Vladimir Andreevich is still keeping a Bible from his mother, which she brought along from the Volga at that time. „I guard it carefully. It is written in Gothic letters… I am not familiar with these letters, but the father-in-law used to read it“. „I also remember a jar, similar to a flower vase; it was made of clay, and it had also been brought along from the Volga“.
Our respondent admits that sometimes German meals were cooked at home: kreppel (doughnuts; translator’s note), strudel and others.
Vladimir Andreevich does not speak German: in 1950 everyone in his neighbourhood spoke Russian. „And actually we were not allowed to speak German at all – says Vladimir Andrevich. They insulted us and called us „fascists“. If we had spoken German they probably would have butchered us. They would not permit us to use our mother tongue“. Nonetheless there were friends among the Russians. Especially among young people there were no serious differences anymore. You would no longer notice „who was Russian and who was German“. The adults every now and then still took the liberty of abusing each other, but the youth – did not.
Having returned from the army, Vladimir Andreevich got married to the German girl Iraida Viktorovna Schwengel; the couple brought up two children. He worked for many years as head of the local authority of economics. With a lot of pain he talks about the collapse, the ruin of the village, which took place in the 1990s.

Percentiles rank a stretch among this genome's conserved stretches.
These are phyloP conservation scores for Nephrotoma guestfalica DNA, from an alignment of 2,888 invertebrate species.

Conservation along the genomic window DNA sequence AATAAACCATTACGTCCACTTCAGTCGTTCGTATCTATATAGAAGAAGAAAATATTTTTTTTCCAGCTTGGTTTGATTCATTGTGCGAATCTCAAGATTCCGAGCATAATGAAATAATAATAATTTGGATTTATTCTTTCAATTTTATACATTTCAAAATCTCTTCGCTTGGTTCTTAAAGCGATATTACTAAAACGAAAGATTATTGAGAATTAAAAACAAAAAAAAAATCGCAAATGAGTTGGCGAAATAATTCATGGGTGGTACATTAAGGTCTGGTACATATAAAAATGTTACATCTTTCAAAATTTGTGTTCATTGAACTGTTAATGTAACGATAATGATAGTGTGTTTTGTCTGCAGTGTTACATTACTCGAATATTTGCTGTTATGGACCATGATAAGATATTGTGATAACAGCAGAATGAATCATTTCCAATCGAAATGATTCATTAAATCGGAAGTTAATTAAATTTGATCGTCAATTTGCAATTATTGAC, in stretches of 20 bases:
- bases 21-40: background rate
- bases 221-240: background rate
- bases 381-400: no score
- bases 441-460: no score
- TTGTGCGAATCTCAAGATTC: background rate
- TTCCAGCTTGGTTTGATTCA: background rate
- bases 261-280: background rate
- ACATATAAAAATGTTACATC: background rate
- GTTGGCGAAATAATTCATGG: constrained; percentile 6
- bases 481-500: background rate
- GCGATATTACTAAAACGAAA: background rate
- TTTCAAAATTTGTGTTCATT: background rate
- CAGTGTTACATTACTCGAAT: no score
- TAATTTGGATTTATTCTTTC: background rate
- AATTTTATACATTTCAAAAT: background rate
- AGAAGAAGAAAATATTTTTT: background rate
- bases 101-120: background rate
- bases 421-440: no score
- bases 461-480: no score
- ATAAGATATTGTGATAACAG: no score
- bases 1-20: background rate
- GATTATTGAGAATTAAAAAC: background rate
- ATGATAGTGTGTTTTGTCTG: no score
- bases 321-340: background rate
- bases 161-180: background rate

When masses of Germans began to leave from Russia to Germany, Vladimir Andreevich did not want to join them: he is not able to speak German. Although 37 people from the neighbor village left at once („the village became deserted“). Every year those who left for Germany at that time, return to Siberia for a visit, “to their native soil”, as Vladimir Andreevich calls it.
The interview was recorded by Marina Konstantinova and Yelena Sberovskaya.
08.07.2016, village of Cheremushka, Karatus district
V.A. Adolf and Marina Konstantinova
Expedition of the V.P. Astafev State Pedagogic University Krasnoyarsk and the Krasnoyarsk „Memorial“-Organization on the project „Anthropologic turn in social-humanitarian sciences: Methodology of field research and practical experience in the realization of narrative interviews“. (Sponsored by the Mikhail-Prokhorov Foundation).